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2 - Evidence-based pharmacotherapy of schizophrenia

Published online by Cambridge University Press:  05 August 2012

Dan Stein
Affiliation:
University of Cape Town
Bernard Lerer
Affiliation:
Hadassah-Hebrew Medical Centre
Stephen M. Stahl
Affiliation:
University of California, San Diego
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Summary

This chapter presents the authors' interpretation of the core evidence about the pharmacological treatment of schizophrenia. It summarizes the interpretation of the discussion about second-generation antipsychotics (SGAs) versus first-generation antipsychotics (FGAs), and which is the best SGA, mainly based on recent systematic reviews and effectiveness studies CATIE. The author interprets the meta-analyses such that overall clozapine, amisulpride, olanzapine and risperidonemay be somewhat more efficacious than FGAs and other SGAs. Depressive symptoms are frequently present in acutely ill patients with schizophrenia and may first improve with antipsychotics alone. Neuroleptic-induced depressive symptoms might be ruled out by anti-parkinson medication or switching to a drug with fewer extrapyramidal side-effects (EPS). Post-psychotic depression may be treated with an antidepressant. Electroconvulsive therapy (ECT) is recommended only as a last resort, but advantageously compared with the other augmentation strategies, it is effective as monotherapy and has a different mechanism of action than antipsychotics.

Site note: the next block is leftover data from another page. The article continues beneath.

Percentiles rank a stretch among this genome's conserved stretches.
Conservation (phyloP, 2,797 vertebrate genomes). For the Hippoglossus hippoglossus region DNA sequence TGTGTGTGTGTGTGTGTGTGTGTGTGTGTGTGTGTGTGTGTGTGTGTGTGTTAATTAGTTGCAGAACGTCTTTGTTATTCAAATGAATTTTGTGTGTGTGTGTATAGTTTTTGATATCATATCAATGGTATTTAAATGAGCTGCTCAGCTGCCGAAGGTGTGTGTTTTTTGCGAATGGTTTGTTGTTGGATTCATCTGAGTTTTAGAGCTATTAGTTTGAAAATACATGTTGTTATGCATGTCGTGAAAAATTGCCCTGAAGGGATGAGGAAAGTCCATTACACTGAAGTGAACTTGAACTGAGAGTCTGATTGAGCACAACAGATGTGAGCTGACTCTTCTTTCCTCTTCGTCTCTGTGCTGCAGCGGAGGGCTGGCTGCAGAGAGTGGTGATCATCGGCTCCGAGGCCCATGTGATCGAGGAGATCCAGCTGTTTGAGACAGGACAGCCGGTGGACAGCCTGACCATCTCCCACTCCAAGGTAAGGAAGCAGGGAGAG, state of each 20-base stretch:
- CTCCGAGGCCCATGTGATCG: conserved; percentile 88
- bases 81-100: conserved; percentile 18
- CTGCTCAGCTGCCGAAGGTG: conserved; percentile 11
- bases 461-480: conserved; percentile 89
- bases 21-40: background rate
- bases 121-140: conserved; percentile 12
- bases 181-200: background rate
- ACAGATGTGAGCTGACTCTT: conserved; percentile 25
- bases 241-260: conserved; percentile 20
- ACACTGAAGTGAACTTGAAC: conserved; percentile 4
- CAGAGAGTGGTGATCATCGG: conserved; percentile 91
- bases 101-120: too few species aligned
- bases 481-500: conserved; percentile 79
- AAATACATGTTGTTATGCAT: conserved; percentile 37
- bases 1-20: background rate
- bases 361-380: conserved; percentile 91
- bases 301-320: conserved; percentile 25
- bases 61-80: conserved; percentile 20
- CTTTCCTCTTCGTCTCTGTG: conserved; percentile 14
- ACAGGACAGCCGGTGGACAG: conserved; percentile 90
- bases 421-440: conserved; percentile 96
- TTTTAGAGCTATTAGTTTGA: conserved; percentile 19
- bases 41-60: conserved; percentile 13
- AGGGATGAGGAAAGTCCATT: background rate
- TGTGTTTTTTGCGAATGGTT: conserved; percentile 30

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Publisher: Cambridge University Press
Print publication year: 2012

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